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Tuesday, February 1, 2011

Memoirs of a Mill Iron Wrangler

When I was about 12 or 13, my Dad helped run a mounted youth drill team called the Mill Iron Wranglers.  Sort of like the Westernaires, just not nearly so famous (FYI…Dad was a Westernaire, when he was a kid).  We met weekly (or was it weakly?) to practice during the summer months.  At the time he was a real stickler for details.  I can still hear him yelling at everyone else…”spacing, spacing, spacing!”  Of course he wasn’t yelling at me….I mean come on, I was always paying attention!  We ran mounted drills and if the spacing wasn’t right, there was potential to have crashes and scrapes.  But you can only hammer kids for so long before you start to lose their attention. So Dad was always telling us about the things him and his buddies did to alleviate their boredom.  We were constantly trying to ride standing in the saddle, which it turns out…is easier to do in a lope than a trot or walk.  Who would have thought that!  Roman riding was only attempted once (by me), it helps to have two horses that will move side by side and without fighting (learned that one the hard way).  But the one we probably had the most fun with was the rescue race.  Now these are fairly common in gymkhanas, but I haven’t seen it done in a long time!  The gist is that a rider runs to the other end of the arena to a person standing on the ground (behind a barrel), that person then swings up behind the saddle and you race back…fastest time wins.   Seems simple enough....

The one most memorable to me was when Brett and I were partners.  I think Dad partnered us because Brett was riding a two year old and we were the only two brave (dumb) enough to try it.  We ran two at a time, I was on the ground (I can remember Brett telling me to keep my legs out of the horse’s flanks.  Well duh, thanks for the advice!).  The race started and here comes Brett.  He was the first one down there, so I just grabbed the back of the saddle and let the horse sling me up on his back as Brett swung around the barrel.  Now you would think that this was a smooth process, but it turns out that you don’t have much body control like that.  My feet went exactly where we didn’t want them to go…in the flanks!  So Sorrelly started pitching.  Not hard mind you, just enough for everything to be awkward.  BUT, he was still moving toward the finish line crow hopping as he went…AND we were still winning!   About halfway down the arena, I started to have thoughts of victory!  Heck, I had my feet under control and Brett seemed to be doing fine on the front….we might pull this off!  Next thing I know, Brett throws his hands up in the air and he is gone!  So I’m sitting there, for what seemed like hours, reviewing the situation.  I was not having any trouble staying on the colt, even from behind the saddle. But I wouldn’t call it riding, I was just hanging on!  He was bucking pretty honest, straight toward the other horses.  I was bouncing around an awful lot and being a young man, I was very conscious of where I was landing every time I came down on the back of that horse!  After what seemed like 10 or 12 jumps (OK, more like two), I decided that there was no point in finishing the race.  So I started looking for a soft place to land and bailed!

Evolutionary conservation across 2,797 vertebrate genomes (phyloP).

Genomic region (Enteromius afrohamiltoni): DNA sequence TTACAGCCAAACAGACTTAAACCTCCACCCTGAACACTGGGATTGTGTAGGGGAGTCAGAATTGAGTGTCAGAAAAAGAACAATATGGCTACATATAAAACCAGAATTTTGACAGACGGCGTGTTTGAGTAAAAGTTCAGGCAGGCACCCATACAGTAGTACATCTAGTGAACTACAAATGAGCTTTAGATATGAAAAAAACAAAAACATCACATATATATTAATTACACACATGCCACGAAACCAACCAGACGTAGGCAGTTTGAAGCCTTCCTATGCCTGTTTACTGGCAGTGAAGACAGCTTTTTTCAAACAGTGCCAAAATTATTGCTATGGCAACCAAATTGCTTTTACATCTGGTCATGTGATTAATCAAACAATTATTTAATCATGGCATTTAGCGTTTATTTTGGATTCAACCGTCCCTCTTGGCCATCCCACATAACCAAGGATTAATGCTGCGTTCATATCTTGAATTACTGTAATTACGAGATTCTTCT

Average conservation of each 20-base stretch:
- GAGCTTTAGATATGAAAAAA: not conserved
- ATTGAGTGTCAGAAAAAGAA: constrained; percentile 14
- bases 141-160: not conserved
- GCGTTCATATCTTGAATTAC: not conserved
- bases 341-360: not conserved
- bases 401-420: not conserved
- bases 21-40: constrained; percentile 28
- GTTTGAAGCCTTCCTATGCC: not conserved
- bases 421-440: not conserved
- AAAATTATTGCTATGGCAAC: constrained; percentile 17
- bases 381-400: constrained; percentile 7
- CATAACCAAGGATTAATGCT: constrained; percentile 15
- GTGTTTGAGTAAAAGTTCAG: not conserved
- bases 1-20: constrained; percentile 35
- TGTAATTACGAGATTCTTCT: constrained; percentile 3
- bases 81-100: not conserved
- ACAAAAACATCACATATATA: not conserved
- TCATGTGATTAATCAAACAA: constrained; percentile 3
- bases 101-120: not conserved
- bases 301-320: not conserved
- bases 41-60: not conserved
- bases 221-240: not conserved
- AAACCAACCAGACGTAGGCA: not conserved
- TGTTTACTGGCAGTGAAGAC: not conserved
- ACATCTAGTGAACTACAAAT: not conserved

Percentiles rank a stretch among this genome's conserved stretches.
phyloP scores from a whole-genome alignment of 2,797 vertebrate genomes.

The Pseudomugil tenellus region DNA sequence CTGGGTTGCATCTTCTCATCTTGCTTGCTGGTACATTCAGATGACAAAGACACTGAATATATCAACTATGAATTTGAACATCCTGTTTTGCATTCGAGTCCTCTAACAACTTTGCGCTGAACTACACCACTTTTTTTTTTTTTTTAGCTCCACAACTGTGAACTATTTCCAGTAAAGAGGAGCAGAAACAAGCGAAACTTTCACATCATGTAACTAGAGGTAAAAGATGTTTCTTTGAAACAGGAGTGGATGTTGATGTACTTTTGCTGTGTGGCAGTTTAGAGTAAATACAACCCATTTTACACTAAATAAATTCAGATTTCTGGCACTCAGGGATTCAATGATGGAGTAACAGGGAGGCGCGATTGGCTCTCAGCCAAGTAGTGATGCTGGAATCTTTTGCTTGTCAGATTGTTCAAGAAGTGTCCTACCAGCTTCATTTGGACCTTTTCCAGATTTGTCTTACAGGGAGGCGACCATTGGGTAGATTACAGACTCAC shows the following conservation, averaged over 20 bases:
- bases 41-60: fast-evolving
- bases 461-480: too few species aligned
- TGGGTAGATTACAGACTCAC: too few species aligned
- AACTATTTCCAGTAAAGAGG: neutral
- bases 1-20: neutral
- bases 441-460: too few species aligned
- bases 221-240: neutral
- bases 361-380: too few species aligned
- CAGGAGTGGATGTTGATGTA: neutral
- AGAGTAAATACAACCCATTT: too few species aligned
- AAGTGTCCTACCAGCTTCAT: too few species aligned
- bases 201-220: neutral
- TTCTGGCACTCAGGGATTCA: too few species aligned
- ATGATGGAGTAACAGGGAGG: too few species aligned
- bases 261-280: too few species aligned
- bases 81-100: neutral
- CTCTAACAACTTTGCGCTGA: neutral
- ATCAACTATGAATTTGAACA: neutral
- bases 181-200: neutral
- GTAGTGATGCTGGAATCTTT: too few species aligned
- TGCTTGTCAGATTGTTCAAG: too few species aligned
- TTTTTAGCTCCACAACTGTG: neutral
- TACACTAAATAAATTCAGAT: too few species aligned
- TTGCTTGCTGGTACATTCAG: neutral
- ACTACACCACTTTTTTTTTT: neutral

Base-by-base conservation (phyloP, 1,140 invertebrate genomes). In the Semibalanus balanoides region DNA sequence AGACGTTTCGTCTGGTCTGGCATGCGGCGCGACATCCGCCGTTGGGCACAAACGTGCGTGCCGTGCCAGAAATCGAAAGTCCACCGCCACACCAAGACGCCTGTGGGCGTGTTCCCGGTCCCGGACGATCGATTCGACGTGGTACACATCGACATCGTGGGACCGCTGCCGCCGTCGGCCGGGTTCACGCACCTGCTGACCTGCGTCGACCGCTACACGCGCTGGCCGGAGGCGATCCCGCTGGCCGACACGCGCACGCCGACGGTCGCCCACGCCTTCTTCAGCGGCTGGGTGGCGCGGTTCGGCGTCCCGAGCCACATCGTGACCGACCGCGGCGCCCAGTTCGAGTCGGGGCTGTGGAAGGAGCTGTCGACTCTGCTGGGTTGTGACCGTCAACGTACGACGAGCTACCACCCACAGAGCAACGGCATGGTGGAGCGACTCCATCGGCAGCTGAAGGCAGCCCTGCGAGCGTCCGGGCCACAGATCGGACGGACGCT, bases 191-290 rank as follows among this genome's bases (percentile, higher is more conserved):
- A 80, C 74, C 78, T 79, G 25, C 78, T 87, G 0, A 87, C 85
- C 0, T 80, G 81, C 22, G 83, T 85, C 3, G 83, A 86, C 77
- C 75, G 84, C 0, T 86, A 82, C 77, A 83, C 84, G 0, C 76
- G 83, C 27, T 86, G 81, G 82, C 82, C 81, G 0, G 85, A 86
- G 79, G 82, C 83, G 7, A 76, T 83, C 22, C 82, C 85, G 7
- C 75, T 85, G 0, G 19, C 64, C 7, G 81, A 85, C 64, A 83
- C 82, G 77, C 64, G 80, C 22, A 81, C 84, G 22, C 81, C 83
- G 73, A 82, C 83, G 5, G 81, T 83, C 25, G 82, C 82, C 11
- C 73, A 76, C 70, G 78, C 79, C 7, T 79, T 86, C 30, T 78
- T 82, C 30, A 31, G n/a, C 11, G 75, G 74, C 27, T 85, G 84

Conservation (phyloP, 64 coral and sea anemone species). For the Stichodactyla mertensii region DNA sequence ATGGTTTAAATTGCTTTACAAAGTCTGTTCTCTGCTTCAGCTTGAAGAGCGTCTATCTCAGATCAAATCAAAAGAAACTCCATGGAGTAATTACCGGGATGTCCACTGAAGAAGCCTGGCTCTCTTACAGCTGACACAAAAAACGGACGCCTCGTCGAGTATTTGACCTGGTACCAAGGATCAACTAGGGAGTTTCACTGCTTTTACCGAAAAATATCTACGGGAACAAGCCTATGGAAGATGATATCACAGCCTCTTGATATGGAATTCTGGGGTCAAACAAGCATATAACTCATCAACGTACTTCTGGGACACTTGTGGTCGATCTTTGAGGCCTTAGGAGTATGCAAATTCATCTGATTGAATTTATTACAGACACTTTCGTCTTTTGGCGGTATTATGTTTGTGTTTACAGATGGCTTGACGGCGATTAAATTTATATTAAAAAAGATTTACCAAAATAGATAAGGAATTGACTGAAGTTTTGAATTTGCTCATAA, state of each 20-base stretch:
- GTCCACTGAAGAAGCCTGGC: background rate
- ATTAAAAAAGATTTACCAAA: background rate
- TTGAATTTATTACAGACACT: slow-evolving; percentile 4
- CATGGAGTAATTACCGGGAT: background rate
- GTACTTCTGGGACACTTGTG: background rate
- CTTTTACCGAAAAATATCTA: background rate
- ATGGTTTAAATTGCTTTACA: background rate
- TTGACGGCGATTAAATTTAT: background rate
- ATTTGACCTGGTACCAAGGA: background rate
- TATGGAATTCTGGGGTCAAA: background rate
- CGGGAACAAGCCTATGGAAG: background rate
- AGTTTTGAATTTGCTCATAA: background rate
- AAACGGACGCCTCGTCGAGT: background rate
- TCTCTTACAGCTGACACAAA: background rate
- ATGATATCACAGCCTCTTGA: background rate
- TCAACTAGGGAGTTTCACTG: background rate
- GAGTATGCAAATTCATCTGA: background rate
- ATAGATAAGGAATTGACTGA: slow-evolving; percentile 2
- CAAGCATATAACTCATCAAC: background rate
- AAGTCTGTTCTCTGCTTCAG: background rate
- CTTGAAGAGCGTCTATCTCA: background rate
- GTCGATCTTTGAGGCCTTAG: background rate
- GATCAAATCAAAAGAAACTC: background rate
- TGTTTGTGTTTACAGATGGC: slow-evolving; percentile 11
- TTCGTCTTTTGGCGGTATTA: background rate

Needless to say we lost, but what hurt the most was my pride.  You never heard such a bunch of hurrahing and razzing going on!   We got it from the other kids and from the parents.  We were the funniest thing of the night.

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